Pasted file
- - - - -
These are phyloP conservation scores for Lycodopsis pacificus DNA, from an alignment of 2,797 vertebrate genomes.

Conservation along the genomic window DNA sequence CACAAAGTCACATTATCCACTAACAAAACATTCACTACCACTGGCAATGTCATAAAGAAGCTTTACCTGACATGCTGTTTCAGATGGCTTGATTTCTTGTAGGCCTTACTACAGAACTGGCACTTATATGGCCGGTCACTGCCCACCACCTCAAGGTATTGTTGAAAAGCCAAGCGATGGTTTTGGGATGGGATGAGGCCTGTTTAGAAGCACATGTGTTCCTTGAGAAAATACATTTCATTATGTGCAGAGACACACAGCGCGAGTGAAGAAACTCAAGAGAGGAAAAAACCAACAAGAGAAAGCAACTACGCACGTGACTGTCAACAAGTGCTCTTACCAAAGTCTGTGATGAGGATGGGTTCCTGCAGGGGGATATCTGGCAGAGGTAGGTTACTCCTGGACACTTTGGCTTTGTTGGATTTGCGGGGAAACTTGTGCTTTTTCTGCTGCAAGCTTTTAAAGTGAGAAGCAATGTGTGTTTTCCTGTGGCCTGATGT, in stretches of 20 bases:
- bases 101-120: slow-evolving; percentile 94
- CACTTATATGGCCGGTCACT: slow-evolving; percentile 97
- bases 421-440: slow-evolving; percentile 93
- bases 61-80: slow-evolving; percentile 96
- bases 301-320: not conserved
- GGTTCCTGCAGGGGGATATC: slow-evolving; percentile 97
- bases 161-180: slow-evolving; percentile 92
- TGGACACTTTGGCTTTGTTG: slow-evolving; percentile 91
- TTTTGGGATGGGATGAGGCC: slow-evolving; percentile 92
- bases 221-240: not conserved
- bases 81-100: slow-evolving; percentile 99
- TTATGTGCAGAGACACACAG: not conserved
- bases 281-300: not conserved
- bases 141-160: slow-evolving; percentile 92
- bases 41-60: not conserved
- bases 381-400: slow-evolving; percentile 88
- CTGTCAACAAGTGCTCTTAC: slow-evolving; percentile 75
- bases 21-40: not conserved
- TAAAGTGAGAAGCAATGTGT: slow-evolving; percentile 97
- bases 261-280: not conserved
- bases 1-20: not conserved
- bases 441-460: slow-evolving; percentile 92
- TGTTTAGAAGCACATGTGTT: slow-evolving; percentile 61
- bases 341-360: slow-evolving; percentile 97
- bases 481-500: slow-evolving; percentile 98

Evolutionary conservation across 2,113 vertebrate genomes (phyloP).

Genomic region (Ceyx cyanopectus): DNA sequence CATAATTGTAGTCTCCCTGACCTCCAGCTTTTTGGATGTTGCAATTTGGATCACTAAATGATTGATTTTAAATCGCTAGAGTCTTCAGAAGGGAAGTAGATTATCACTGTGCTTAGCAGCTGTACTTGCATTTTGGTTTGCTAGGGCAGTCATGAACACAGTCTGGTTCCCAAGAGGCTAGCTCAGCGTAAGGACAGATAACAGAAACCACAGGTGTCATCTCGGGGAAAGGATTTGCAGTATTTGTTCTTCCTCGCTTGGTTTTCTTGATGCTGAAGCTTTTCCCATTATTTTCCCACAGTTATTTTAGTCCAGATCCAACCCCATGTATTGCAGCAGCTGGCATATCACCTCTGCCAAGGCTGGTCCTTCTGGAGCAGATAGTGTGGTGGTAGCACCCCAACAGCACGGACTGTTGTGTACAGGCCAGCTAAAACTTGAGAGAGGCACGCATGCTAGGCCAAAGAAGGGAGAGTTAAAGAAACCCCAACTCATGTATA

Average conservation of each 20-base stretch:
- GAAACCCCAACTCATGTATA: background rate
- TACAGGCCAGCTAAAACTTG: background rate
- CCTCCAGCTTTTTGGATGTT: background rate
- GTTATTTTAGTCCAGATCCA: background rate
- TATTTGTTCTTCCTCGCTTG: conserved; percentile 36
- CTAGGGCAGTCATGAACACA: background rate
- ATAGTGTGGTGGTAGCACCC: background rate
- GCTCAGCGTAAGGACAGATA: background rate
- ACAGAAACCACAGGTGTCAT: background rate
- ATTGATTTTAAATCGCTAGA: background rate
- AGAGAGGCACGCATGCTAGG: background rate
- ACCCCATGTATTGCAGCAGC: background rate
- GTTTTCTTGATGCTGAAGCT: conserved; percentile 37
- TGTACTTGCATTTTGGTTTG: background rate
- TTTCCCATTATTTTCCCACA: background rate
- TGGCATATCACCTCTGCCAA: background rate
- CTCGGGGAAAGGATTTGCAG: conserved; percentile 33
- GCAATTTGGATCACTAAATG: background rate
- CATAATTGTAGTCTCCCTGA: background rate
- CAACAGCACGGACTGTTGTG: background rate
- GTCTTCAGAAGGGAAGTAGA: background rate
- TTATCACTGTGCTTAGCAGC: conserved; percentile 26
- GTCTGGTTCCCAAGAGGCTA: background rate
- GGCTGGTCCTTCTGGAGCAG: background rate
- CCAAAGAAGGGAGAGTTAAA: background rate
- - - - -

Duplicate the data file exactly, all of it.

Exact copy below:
These are phyloP conservation scores for Lycodopsis pacificus DNA, from an alignment of 2,797 vertebrate genomes.

Conservation along the genomic window DNA sequence CACAAAGTCACATTATCCACTAACAAAACATTCACTACCACTGGCAATGTCATAAAGAAGCTTTACCTGACATGCTGTTTCAGATGGCTTGATTTCTTGTAGGCCTTACTACAGAACTGGCACTTATATGGCCGGTCACTGCCCACCACCTCAAGGTATTGTTGAAAAGCCAAGCGATGGTTTTGGGATGGGATGAGGCCTGTTTAGAAGCACATGTGTTCCTTGAGAAAATACATTTCATTATGTGCAGAGACACACAGCGCGAGTGAAGAAACTCAAGAGAGGAAAAAACCAACAAGAGAAAGCAACTACGCACGTGACTGTCAACAAGTGCTCTTACCAAAGTCTGTGATGAGGATGGGTTCCTGCAGGGGGATATCTGGCAGAGGTAGGTTACTCCTGGACACTTTGGCTTTGTTGGATTTGCGGGGAAACTTGTGCTTTTTCTGCTGCAAGCTTTTAAAGTGAGAAGCAATGTGTGTTTTCCTGTGGCCTGATGT, in stretches of 20 bases:
- bases 101-120: slow-evolving; percentile 94
- CACTTATATGGCCGGTCACT: slow-evolving; percentile 97
- bases 421-440: slow-evolving; percentile 93
- bases 61-80: slow-evolving; percentile 96
- bases 301-320: not conserved
- GGTTCCTGCAGGGGGATATC: slow-evolving; percentile 97
- bases 161-180: slow-evolving; percentile 92
- TGGACACTTTGGCTTTGTTG: slow-evolving; percentile 91
- TTTTGGGATGGGATGAGGCC: slow-evolving; percentile 92
- bases 221-240: not conserved
- bases 81-100: slow-evolving; percentile 99
- TTATGTGCAGAGACACACAG: not conserved
- bases 281-300: not conserved
- bases 141-160: slow-evolving; percentile 92
- bases 41-60: not conserved
- bases 381-400: slow-evolving; percentile 88
- CTGTCAACAAGTGCTCTTAC: slow-evolving; percentile 75
- bases 21-40: not conserved
- TAAAGTGAGAAGCAATGTGT: slow-evolving; percentile 97
- bases 261-280: not conserved
- bases 1-20: not conserved
- bases 441-460: slow-evolving; percentile 92
- TGTTTAGAAGCACATGTGTT: slow-evolving; percentile 61
- bases 341-360: slow-evolving; percentile 97
- bases 481-500: slow-evolving; percentile 98

Evolutionary conservation across 2,113 vertebrate genomes (phyloP).

Genomic region (Ceyx cyanopectus): DNA sequence CATAATTGTAGTCTCCCTGACCTCCAGCTTTTTGGATGTTGCAATTTGGATCACTAAATGATTGATTTTAAATCGCTAGAGTCTTCAGAAGGGAAGTAGATTATCACTGTGCTTAGCAGCTGTACTTGCATTTTGGTTTGCTAGGGCAGTCATGAACACAGTCTGGTTCCCAAGAGGCTAGCTCAGCGTAAGGACAGATAACAGAAACCACAGGTGTCATCTCGGGGAAAGGATTTGCAGTATTTGTTCTTCCTCGCTTGGTTTTCTTGATGCTGAAGCTTTTCCCATTATTTTCCCACAGTTATTTTAGTCCAGATCCAACCCCATGTATTGCAGCAGCTGGCATATCACCTCTGCCAAGGCTGGTCCTTCTGGAGCAGATAGTGTGGTGGTAGCACCCCAACAGCACGGACTGTTGTGTACAGGCCAGCTAAAACTTGAGAGAGGCACGCATGCTAGGCCAAAGAAGGGAGAGTTAAAGAAACCCCAACTCATGTATA

Average conservation of each 20-base stretch:
- GAAACCCCAACTCATGTATA: background rate
- TACAGGCCAGCTAAAACTTG: background rate
- CCTCCAGCTTTTTGGATGTT: background rate
- GTTATTTTAGTCCAGATCCA: background rate
- TATTTGTTCTTCCTCGCTTG: conserved; percentile 36
- CTAGGGCAGTCATGAACACA: background rate
- ATAGTGTGGTGGTAGCACCC: background rate
- GCTCAGCGTAAGGACAGATA: background rate
- ACAGAAACCACAGGTGTCAT: background rate
- ATTGATTTTAAATCGCTAGA: background rate
- AGAGAGGCACGCATGCTAGG: background rate
- ACCCCATGTATTGCAGCAGC: background rate
- GTTTTCTTGATGCTGAAGCT: conserved; percentile 37
- TGTACTTGCATTTTGGTTTG: background rate
- TTTCCCATTATTTTCCCACA: background rate
- TGGCATATCACCTCTGCCAA: background rate
- CTCGGGGAAAGGATTTGCAG: conserved; percentile 33
- GCAATTTGGATCACTAAATG: background rate
- CATAATTGTAGTCTCCCTGA: background rate
- CAACAGCACGGACTGTTGTG: background rate
- GTCTTCAGAAGGGAAGTAGA: background rate
- TTATCACTGTGCTTAGCAGC: conserved; percentile 26
- GTCTGGTTCCCAAGAGGCTA: background rate
- GGCTGGTCCTTCTGGAGCAG: background rate
- CCAAAGAAGGGAGAGTTAAA: background rate